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2008/4/23, [log in to unmask] <[log in to unmask]>:
> > [mailto:[log in to unmask]] On Behalf Of steve rice
>
>
> > > Still, there's no such thing as "at-sight" for
>  > > everyone.  At best,
>  > > even a WENSA-based language will only work for about
>  > > 1/3 of the
>  > > population leaving the rest out in the dark.
>  >
>  > Something that's "at sight" for people with some
>  > knowledge of English or a Romance language will reach
>  > most people who have shown an interest in matters
>  > global. As I've said many times, the vast majority of
>  > people in the world (including native anglophones)
>  > don't care enough to learn anything anyway; we might
>  > as well try for the motivated few.
>
>
> So we'll take some guy in China who has beens stuggling with
>  English, and give him yet another language loaded with the same
>  Western features that he is already having trouble with, while a guy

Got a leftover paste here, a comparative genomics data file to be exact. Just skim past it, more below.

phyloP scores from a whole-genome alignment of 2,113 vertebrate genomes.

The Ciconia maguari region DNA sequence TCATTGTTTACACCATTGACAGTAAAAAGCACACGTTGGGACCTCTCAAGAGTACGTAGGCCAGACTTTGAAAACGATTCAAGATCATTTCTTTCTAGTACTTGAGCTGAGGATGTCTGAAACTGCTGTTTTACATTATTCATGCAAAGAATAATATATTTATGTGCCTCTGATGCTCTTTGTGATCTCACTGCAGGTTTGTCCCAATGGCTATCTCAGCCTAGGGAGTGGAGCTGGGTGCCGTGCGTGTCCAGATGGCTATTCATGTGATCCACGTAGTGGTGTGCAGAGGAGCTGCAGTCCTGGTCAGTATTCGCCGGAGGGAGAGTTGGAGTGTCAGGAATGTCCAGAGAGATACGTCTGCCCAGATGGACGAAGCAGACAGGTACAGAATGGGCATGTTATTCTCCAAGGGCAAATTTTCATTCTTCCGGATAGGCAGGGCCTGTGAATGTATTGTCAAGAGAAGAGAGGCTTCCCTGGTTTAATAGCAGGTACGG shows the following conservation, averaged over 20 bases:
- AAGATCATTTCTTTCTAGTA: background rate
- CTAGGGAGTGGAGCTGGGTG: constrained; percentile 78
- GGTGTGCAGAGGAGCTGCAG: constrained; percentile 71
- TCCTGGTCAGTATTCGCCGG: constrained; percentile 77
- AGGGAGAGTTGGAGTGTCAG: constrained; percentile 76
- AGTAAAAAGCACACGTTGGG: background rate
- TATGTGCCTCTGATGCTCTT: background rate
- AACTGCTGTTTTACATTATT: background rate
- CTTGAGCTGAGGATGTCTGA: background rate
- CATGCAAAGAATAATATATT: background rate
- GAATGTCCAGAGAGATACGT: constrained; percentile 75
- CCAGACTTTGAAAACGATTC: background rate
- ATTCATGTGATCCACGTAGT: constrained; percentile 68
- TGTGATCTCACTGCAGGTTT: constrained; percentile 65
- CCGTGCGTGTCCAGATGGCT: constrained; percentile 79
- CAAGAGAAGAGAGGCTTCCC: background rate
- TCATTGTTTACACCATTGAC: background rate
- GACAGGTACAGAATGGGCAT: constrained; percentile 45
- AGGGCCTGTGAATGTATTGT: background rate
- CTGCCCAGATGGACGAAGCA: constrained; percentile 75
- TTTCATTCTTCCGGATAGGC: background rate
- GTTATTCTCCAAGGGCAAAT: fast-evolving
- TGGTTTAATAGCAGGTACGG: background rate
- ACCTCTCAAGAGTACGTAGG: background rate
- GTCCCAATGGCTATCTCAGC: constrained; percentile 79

>  in Spain gets to benefit from a language so familiar to his own that
>  he can practically learn it overnight.

I'm not sure you understand the Asian mindset. People here are proud
of the effort they've put into learning English, even if they're not
very good, and they're not interested in linguistic fairness or
similarity to their mother tongue. Since starting Turkish in 2007 or
so I can't count the number of Koreans I've told about how similar it
is to Korean in terms of word order and vocab formation, how Turkic
languages are used all the way from Cyprus and Turkey all the way over
to western China and so on, and I've yet to convince a single person
to learn it. The attitude is "first I'll perfect my English, then I'll
think about it." But just last month I suggested to a girl I know that
she start learning German, and now she's doing that, in spite of being
harder than English (just try saying Pfeffer and Pflanzen when your
mother tongue doesn't differentiate between p and f and doesn't have a
ts sound either). The main attraction is culture, and pretty much the
only way an IAL can appeal to them is if it's related to that culture.
I've convinced a few people to learn Ido here because of that, in
spite of a user base of only about 1500. But Turkish? Forget it.
Worldlangs, even more so.

-- 
http://mithridates.blogspot.com